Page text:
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What is Periodontal Disease?
Periodontal disease is an oral disease that attacks the teeth and the supporting structures around the teeth. It is one of the most common diseases diagnosed in both cats and dogs. However, it is also the most preventable and treatable disease. The following information will cover oral disease for both dogs and cats.
Why Should I Brush my Pets Teeth?
About 80% of dogs and 70% of cats will have some stage of dental disease by the age of 2 years. Just as in humans, animals that don't have their teeth brushed on a daily basis will get food and other materials that get stuck in the teeth. Soon those foreign objects will start to harbor bacteria that will multiple to create tartar and plaque, which is very irritating to the gum tissues and can cause pain in the mouth.
If tartar and plaque are not removed, the bacteria will continue to eat away at your pets teeth. The bacteria, once below the gum line, will release toxins that cause periodontal inflammation and destruction. Your dogs' or cats' immune system will then react to the bacteria by releasing tissue destructive enzymes within the gingival (gums). The combination of your pet's immune system and the bacterial toxin's is what causes periodontal disease. This disease can progress to gum and bone loss that recedes down to the roots, causing roots and furcation (space between two roots of the same tooth) to be exposed. In addition, the bacteria may entered your pets bloodstream when it gets below the gum line and can travel to organs like the heart, lungs, kidneys, and liver. When bacteria does infect the organs, it can cause irreversible organ damage which can be fatal to your pet.
Your pet looks to you for dental care because they cannot brush their own teeth. The key to dental disease is prevention by maintaining daily oral hygiene. We understand that it is difficult to remember. Therefore, Dr. Fluhr recommends that brushing your pets teeth right after you brush your teeth will help maintain a daily routine.
What are the Common Signs of Oral Disease?
The most noticeable sign that owners observe is halitosis (bad breath). However, please be ware that even when you pets mouth is clean, it may still not smell like puppy breath or fresh. Animals have different enzymes in their saliva which produces a different odor than what a humans breath may smell like. Though, when their mouth is disease, it will produce a persistent foul smell that is not easy to ignore.
Other signs include:
ï¿½ Sensitivity around the mouth
ï¿½ Pawing and/or rubbing at the mouth
ï¿½ Loss of appetite
ï¿½ Difficultly eating or dropping pieces of food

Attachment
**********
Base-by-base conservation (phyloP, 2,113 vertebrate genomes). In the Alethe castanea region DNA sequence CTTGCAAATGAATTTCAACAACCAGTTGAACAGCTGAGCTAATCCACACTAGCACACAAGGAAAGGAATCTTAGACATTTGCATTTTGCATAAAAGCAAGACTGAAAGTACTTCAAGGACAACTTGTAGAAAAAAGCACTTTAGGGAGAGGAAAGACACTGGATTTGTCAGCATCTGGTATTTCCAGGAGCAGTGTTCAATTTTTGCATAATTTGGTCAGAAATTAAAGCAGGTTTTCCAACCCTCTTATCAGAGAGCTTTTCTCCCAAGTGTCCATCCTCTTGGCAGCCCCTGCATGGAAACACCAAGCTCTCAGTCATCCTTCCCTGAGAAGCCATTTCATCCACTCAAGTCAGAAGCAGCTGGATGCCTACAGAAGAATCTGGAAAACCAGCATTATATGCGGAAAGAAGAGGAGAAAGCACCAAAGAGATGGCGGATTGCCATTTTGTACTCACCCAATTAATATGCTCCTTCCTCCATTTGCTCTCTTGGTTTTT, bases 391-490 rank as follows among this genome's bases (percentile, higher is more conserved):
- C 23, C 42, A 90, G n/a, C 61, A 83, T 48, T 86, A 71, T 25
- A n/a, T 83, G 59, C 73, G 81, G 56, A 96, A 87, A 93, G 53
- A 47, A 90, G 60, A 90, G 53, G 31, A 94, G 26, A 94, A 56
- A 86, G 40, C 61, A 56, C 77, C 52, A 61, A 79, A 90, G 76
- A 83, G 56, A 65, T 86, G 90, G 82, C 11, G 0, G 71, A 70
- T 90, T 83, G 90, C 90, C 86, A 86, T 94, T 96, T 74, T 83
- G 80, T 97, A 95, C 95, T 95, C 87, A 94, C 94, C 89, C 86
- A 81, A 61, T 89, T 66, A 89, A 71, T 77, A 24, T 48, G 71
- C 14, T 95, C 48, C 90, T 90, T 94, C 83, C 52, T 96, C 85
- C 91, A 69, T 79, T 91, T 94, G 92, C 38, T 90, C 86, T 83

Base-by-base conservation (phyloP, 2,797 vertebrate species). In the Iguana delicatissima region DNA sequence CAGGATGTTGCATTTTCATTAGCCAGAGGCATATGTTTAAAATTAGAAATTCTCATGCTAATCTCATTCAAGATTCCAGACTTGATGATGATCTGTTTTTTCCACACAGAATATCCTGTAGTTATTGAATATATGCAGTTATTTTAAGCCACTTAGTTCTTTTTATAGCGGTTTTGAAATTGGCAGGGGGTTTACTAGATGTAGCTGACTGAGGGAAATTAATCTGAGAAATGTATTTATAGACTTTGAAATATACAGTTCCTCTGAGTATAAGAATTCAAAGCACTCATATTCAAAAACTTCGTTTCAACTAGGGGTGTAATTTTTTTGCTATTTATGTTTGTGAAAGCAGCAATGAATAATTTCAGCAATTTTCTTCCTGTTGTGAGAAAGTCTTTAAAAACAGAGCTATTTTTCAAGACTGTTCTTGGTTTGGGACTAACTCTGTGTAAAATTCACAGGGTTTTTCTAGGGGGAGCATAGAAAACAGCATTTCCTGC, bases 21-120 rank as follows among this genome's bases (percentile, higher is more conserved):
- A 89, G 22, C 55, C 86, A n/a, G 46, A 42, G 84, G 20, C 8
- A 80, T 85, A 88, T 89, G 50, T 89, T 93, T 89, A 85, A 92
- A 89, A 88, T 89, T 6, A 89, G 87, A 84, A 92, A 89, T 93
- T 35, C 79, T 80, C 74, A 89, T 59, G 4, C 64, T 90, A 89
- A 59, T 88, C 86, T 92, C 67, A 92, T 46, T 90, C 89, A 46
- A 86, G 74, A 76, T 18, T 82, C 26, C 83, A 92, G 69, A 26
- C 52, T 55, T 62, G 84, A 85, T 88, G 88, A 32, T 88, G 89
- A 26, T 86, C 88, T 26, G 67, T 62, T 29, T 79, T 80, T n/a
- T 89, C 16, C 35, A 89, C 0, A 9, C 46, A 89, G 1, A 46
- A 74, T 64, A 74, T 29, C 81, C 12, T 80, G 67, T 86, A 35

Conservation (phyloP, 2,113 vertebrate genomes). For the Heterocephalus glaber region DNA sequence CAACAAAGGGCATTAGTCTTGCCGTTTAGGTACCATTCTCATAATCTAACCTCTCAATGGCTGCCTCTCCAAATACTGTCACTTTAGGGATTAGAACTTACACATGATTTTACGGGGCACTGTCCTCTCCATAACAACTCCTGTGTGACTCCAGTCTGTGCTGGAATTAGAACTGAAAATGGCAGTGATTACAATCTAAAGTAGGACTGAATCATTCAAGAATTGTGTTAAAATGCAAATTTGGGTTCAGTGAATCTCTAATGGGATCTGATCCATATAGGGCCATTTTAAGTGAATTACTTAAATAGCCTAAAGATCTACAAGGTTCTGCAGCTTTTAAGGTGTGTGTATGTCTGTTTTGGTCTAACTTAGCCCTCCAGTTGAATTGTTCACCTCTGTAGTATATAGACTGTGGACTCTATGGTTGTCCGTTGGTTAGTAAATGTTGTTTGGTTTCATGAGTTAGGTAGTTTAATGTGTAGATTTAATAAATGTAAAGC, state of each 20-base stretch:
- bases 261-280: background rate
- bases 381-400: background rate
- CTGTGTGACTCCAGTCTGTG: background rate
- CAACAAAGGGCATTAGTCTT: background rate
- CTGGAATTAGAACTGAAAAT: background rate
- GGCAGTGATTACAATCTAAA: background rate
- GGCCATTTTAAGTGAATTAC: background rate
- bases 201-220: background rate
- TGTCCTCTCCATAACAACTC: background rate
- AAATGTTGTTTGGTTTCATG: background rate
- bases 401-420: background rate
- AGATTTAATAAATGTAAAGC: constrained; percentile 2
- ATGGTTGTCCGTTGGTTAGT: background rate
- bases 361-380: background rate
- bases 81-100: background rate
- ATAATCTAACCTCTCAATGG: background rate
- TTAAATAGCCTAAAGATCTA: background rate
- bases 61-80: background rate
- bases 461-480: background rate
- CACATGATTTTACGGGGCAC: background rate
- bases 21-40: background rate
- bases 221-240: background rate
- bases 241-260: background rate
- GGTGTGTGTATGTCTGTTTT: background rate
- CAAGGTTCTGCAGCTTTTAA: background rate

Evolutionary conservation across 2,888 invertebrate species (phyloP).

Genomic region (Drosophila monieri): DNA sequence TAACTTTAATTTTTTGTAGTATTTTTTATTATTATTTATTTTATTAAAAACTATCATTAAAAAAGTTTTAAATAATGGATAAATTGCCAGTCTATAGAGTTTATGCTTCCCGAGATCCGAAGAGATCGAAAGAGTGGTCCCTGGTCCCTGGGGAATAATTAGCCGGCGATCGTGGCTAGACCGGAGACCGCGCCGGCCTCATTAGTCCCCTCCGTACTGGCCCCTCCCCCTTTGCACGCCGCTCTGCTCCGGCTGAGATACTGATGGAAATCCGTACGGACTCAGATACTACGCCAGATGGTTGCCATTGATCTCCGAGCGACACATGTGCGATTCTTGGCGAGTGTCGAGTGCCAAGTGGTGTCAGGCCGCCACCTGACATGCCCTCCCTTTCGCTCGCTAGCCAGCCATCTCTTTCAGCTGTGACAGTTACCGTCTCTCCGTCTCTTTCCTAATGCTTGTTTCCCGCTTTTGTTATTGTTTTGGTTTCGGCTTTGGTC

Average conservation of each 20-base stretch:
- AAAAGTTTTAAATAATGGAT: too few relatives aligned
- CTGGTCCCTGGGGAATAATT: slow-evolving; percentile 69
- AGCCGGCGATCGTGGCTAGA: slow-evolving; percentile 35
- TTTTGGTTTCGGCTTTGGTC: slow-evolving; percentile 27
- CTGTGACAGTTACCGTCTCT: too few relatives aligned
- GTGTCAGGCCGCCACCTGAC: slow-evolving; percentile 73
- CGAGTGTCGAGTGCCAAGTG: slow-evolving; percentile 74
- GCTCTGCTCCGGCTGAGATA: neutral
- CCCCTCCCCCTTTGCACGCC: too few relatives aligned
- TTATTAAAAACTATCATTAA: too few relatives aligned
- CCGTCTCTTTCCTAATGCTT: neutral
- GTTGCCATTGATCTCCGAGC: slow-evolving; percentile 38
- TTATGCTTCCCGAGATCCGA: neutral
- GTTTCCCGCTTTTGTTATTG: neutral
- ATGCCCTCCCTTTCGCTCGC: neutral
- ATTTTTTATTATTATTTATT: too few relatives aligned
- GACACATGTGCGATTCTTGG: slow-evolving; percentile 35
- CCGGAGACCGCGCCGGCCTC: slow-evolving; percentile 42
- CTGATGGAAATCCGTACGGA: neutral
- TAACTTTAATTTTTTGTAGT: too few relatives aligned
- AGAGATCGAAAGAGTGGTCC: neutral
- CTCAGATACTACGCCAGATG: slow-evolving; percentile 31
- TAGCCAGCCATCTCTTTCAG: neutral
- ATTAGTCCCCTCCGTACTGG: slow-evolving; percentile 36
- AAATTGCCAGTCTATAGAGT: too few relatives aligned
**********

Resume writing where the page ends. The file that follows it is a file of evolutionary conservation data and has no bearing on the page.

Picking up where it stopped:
ï¿½ Bleeding and/or inflamed gums
ï¿½ Receded gums
ï¿½ Loose or missing teeth
ï¿½ Excessive drooling
ï¿½ Swelling under the eyes (hint: Tooth Abscess)
What Happens During a Dental Cleaning?
At Tender Touch Veterinary Care, all pets must be place under anesthesia during a cleaning procedure. The goal to dental cleaning is to remove as much of the tartar as possible. The dental procedure begins by noting/ charting any abnormalities which include any teeth that are missing, diseased, and/or broken. Afterwards the teeth are cleaned with an ultrasonic scalar and then if needed, a handheld scalar. Once the tartar is removed, the teeth are polished smooth out the surface of the teeth so bacteria don't harbor in the cracks. Then each tooth will be probed to find any pockets (which is when the gums have receded away from the tooth). The mouth is then checked again for any newly found abnormalities. At this time, if any teeth that need to be surgically extracted will be done.
What are Dental Radiographs?
In veterinary medicine, dental radiographs are use to get a complete understanding on the health of the mouth and the extent of possible dental disease. One of the things we use dental radiographs for is to reassure a tooth is missing. When a tooth is missing in the mouth, it is not a 100% guarantee. It just means that the crown (top portion of the tooth is not present). By taking a dental radiograph, it will give us a guarantee whether the tooth (roots included) are present or not. Sometimes due to disease, the crown of the tooth will break off leaving the roots below the gum line to become infected and leave an opening for bacteria to enter the bloodstream. Our goal then is to perform a dental extraction, which is the complete removal of a tooth. In addition, a tooth externally may look healthy but the roots and surrounding supportive structures or periodontium may not be healthy.